Memoirs of a Revolutionist
In his own time Kropotkin was at once one of Europe’s foremost intellectuals and a hated rabble rouser. A renowned geographer whose brilliant and revolutionary political insights shocked the ruling classes.
Born in Moscow in 1842 to one of Russia’s oldest aristocratic houses, the “anarchist prince” grew up with his destiny already set — a military career of distinction, a government job and retirement to the life of a feudal landowner. His rejection of this fate was absolute, taking him first to Siberia exploring the Far East, then to Europe where he joined the fiery circles of the socialist International.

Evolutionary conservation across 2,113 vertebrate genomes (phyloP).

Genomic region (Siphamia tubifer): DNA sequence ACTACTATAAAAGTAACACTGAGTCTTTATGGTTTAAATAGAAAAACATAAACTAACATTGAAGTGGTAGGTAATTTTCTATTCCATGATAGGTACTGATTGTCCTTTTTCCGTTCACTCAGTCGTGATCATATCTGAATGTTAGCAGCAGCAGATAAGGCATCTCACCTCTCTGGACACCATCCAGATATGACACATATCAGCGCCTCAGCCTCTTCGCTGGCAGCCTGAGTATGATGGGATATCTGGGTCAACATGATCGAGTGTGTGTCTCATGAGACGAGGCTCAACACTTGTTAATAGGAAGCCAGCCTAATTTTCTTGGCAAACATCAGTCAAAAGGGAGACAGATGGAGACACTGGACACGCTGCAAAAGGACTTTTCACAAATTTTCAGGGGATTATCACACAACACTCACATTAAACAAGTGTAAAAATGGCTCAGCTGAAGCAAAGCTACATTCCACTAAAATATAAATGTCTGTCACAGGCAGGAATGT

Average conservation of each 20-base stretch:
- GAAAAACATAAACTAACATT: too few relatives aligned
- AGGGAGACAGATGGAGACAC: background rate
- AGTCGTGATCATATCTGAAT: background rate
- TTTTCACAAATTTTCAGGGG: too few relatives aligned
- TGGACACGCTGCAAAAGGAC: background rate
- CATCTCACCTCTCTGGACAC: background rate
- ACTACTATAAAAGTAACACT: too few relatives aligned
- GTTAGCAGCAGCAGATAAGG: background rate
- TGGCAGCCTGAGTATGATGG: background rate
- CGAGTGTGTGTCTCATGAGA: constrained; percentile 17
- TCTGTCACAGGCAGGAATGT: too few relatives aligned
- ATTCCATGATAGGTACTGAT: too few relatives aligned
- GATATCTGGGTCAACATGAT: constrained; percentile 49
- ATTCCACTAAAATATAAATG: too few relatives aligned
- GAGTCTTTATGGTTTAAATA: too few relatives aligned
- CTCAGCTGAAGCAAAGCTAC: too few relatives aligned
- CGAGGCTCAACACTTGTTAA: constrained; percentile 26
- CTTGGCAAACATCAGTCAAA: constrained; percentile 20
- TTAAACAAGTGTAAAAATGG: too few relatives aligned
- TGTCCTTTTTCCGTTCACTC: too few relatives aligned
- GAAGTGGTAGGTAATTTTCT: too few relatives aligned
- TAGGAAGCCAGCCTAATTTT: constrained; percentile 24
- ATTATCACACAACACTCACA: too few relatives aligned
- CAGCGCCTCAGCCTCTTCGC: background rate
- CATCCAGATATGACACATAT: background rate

From court soirees to the French prison system, Kropotkin walked a radically different path. His autobiography offers a unique view of the second half of the 19th century, its brutality, invention — and optimism. This story has been extensively annotated with maps, images and inline footnotes to put Kropotkin’s recollections in context, and is completed by a postscript documenting his later years.